A 'B' Side
But things hot up for 'Don't Kill It Carol'. A sepia shot shows cuddly band members on Holland's sleeve whereas Germany was treated to two releases. The sleeves are
the same except one tells you it features 'Blinded By The Light' and the other 'You Are, I Am' as the 'B' side. The catalogue number is the same. Why there were two releases I don't know, although Germany
also enjoyed a 12" which had the album version of 'Carol' and 'You Are, I Am' on the flipside. Answers on a postcard... 'Lies (Through The 80's)' in Germany was basically the same as Britain's first
picture sleeve 7" except it has the lyrics on the reverse cover. This is of note as many of us bought 'Chance' when it was first issued not realising we'd been diddled out of a lyric inner. I do like
'For You' though, which lists the 36 European tour dates on the back, has Manfred in a deck chair and colour shots of all album covers.
Somewhere on 7"
It is at this point that we move into the last phase of
Earth band picture sleeves. Bronze now issued picture sleeves in Britain and differences between countries are less marked generally. For some such as 'I (WhoHave Nothing)', and 'Redemption Song', there are
no differences. 'Eyes Of Nostradamus' was not issued in Germany (or elsewhere?), but 'Tribal Statistics' saw the light of day in Germany with 'Demolition Man' as its flip and a different back cover featuring
the parent album. Furthermore, 'Tribal Statistics' reappeared when the non-British 7" 'Third World Service' was released to coincide with the 'Somewhere In Europe' tour. This is an interesting single,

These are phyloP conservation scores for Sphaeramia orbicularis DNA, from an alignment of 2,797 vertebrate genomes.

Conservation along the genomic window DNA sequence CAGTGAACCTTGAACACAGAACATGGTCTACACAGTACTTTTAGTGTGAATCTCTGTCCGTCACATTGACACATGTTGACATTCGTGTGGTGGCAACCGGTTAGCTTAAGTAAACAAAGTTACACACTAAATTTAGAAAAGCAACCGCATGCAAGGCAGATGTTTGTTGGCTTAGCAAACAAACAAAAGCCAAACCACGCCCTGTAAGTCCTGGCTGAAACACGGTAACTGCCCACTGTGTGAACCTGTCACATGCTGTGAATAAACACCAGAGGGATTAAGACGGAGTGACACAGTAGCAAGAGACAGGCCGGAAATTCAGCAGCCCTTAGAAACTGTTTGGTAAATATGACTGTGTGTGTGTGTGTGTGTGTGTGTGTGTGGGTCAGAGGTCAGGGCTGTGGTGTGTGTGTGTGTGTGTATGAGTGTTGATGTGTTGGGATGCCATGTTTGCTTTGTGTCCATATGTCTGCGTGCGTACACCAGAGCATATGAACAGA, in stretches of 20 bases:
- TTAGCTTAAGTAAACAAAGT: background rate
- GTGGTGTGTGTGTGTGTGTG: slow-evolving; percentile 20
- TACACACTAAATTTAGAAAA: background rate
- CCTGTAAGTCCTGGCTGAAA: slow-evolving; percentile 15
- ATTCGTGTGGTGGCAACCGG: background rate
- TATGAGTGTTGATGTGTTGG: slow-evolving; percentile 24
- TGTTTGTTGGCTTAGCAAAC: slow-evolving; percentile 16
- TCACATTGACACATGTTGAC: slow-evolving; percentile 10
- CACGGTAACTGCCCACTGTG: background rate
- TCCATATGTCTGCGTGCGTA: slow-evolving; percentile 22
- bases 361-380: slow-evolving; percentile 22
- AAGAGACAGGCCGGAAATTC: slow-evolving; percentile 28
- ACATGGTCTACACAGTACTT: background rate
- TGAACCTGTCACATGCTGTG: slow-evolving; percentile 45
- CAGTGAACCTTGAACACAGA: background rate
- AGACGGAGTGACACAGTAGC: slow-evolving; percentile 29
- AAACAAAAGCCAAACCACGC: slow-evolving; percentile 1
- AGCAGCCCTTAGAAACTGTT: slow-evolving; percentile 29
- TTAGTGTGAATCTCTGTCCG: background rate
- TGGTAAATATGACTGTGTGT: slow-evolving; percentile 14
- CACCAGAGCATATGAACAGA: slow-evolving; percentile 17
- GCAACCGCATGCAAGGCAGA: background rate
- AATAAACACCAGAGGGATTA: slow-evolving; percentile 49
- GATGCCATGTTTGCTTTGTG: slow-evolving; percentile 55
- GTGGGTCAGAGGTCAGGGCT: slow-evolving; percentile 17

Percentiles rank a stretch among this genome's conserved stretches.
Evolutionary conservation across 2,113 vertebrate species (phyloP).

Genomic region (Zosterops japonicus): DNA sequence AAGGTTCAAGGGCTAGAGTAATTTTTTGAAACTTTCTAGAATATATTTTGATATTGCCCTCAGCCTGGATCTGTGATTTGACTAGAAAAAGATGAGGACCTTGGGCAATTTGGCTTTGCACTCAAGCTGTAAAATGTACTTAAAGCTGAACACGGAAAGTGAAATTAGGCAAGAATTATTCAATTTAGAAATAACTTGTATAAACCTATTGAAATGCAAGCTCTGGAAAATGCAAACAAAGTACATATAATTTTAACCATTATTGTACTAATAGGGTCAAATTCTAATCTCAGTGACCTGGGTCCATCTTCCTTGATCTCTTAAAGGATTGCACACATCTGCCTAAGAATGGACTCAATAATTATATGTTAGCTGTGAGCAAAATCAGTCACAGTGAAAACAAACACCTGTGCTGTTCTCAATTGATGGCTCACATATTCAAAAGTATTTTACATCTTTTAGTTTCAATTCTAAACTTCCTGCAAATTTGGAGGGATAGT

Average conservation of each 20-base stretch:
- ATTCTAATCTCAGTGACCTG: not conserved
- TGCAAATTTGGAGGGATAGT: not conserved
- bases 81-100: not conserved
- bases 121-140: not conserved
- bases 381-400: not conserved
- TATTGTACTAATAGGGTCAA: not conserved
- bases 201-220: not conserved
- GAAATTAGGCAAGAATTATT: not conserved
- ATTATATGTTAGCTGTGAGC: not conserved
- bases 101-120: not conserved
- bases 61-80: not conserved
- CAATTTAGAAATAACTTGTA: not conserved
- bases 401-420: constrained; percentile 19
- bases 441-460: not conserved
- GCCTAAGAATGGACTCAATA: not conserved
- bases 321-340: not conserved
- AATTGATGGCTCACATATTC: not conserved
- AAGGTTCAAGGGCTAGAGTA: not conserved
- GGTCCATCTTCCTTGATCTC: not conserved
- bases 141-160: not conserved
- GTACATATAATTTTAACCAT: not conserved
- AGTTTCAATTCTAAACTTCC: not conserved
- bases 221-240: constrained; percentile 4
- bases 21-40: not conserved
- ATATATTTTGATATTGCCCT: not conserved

with tour dates on the reverse and both tracks differing from otherwise available versions. At this time, a bootleg 33rpm 7" emerged in France allegedly recorded in Brussels. It went under the hideous
title 'Somewhere In The Land Of Wet Lips And Big Tits.' It was a limited edition (no more than 9,999, but maybe fewer). The sound quality is not all it could be, but tracks are listed as 'Pretty Flamingo',
'Mighty Quinn', 'Eastbound Train', 'Step By Step', 'Davy's On The Road Again' and 'Grande Finale'. This is an exaggeration, but is intriguing and rare.
'Runner' varies in that Germany had a larger picture
of the athletes than Britain and France. I always remember the NME slating Bronze for the lack of imagination given to the sleeve design, but as they say, any publicity is good publicity. The releases from
'Criminal Tango' were basically the same apart from their catalogue numbers, although 'Who Are The Mystery Kids' was issued as a limited edition tour single in Sweden (Crossfire was on the flip side).
'Geronimo's Cadillac' from 'Masque', benefited from a special radio mix of under 3 minutes length in Germany which merited an 'ACHTUNG' sticker. Also, unlike Britain it appeared on 12". There are some
other releases from Asia which are unusual, though their status as official releases is unclear. A colourful EP lists 'Father Of day, Father Of Night Part 1', on one side with 'Part II' and 'Solar Fire' on
the flip. The lead guitarist is some unknown called 'Mike Rogers!' A similar EP has 'In The Beginning' c/w 'Solar Fire' and 'Pluto The Dog'. Another pairs 'Give Me The Good Earth' with 'Earth Hymn' sports
the parent album cover on the front. These releases are hard to find, and although all three are on different labels, they all feature the same type-set on the reverse.
This article is not meant to be
exhaustive (though you may be exhausted having read it). Other variations exist out there somewhere for you to find. I do however think that they show how decision making and marketing have changed, becoming
more centralised and how casual group shots have been replaced by art sleeves and shots based around album covers. Nevertheless, it all makes for added interest and I've not mentioned the weird Dutch sleeve
for Chapter III's 'Happy Being Me' or 'Plains Music' releases. Of course, anybody wishing to add, subtract or chat about sleeves generally should submit these to the message board or the webmaster.[Top]